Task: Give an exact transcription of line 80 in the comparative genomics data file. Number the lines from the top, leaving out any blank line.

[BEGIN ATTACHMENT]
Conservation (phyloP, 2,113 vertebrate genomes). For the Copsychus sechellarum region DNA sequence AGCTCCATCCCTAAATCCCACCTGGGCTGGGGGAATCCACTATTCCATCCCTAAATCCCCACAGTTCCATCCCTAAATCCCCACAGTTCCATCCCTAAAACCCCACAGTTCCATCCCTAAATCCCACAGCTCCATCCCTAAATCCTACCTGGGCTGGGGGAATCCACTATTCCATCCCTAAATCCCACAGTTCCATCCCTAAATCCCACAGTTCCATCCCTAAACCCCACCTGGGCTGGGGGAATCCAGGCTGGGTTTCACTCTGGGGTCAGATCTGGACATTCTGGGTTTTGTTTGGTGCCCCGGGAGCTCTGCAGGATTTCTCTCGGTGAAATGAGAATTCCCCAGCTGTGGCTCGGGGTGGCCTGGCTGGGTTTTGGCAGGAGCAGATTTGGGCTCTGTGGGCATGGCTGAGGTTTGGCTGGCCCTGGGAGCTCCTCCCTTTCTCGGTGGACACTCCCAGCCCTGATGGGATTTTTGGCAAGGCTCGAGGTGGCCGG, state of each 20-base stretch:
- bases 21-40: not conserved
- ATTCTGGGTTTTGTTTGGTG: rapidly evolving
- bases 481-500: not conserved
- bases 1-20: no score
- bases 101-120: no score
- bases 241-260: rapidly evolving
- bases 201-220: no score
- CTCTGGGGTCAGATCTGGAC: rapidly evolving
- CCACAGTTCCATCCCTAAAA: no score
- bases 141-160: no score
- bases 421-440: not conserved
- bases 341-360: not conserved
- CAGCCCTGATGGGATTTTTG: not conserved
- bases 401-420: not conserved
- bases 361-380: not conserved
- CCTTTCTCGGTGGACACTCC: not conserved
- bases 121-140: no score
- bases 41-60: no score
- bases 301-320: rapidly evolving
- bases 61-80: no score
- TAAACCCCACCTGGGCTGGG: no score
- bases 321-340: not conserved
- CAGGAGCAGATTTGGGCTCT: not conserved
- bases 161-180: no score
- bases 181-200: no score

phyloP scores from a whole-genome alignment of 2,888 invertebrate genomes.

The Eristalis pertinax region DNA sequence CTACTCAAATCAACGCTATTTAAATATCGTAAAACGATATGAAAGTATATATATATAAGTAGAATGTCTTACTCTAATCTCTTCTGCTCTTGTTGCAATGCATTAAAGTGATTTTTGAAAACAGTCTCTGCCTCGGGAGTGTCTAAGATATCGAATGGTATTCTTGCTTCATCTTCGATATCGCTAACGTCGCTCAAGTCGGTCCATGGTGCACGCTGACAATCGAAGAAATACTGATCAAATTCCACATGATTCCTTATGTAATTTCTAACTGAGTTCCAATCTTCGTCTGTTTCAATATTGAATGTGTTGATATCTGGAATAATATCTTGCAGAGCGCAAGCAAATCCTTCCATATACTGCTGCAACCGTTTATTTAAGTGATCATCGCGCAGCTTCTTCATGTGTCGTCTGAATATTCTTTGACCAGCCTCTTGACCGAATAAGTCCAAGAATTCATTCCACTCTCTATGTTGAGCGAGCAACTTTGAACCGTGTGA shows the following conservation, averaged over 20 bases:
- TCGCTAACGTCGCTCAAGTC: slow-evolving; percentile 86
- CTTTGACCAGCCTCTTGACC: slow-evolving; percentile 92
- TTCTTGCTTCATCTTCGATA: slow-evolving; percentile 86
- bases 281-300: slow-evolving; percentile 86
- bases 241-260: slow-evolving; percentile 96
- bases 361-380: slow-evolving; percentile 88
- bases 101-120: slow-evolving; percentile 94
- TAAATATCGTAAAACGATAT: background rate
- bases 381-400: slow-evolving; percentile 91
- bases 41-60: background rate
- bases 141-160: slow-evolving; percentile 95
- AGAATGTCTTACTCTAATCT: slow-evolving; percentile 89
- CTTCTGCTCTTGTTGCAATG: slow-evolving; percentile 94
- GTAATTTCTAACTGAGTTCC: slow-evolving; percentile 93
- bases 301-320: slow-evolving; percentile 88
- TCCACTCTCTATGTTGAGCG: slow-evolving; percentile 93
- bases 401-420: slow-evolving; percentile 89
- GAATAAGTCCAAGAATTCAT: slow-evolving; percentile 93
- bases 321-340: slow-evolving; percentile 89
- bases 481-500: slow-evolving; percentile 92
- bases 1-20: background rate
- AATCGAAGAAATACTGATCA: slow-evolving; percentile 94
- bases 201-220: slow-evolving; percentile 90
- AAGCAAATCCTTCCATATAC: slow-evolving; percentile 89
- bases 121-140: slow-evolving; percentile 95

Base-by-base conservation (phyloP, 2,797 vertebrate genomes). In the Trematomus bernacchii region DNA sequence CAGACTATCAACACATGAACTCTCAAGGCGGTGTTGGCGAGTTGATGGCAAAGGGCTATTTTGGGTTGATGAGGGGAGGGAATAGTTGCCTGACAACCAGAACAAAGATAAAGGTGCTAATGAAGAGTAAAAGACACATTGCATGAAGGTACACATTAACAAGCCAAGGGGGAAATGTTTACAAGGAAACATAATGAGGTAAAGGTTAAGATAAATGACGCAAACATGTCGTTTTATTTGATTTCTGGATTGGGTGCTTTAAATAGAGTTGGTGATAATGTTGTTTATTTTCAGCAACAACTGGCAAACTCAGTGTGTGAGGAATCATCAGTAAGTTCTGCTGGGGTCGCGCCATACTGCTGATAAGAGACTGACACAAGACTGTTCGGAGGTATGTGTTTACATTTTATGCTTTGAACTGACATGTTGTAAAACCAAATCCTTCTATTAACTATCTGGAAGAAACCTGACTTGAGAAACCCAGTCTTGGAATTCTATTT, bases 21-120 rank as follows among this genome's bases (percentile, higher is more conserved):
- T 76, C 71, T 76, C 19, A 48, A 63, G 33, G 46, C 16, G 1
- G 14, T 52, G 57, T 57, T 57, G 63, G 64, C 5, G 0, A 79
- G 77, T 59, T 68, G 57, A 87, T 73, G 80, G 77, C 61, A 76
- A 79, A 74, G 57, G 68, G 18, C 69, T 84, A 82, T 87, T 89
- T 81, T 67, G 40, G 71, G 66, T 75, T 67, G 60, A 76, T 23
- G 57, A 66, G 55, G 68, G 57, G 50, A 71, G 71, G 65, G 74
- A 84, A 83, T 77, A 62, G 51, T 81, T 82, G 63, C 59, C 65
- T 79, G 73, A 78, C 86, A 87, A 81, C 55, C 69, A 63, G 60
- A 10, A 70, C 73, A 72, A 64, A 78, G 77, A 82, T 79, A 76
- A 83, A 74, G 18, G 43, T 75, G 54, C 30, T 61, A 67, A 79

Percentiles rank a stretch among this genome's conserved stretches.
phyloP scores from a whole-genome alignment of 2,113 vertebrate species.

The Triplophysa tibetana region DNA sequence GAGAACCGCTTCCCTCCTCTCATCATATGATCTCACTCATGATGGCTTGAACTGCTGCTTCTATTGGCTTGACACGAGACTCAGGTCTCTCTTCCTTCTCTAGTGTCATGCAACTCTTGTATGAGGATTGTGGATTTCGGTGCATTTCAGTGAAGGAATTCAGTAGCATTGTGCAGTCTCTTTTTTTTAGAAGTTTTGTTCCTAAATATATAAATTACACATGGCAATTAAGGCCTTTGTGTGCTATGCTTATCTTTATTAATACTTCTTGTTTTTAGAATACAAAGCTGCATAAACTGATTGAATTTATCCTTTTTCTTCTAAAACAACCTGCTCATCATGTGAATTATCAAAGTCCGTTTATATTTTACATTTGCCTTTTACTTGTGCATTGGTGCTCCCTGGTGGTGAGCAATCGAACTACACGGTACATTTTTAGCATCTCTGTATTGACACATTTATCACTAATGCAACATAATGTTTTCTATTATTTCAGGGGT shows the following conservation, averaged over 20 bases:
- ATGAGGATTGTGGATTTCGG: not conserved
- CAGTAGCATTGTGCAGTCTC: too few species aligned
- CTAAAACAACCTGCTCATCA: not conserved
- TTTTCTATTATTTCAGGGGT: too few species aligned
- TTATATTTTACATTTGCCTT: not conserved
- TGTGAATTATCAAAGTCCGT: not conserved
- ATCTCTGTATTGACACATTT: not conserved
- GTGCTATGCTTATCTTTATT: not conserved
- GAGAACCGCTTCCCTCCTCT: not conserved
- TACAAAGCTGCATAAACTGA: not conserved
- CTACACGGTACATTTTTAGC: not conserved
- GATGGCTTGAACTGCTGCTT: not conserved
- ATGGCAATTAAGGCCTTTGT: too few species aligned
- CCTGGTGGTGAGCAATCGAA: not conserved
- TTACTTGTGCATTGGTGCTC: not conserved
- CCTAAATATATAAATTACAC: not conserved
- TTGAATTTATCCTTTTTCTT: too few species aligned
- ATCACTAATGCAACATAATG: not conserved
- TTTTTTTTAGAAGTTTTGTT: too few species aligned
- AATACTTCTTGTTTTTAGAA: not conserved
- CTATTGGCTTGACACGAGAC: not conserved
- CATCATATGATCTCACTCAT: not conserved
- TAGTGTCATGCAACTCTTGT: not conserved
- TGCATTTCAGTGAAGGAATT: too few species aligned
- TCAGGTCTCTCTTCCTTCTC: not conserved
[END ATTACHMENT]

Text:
- ATGGCAATTAAGGCCTTTGT: too few species aligned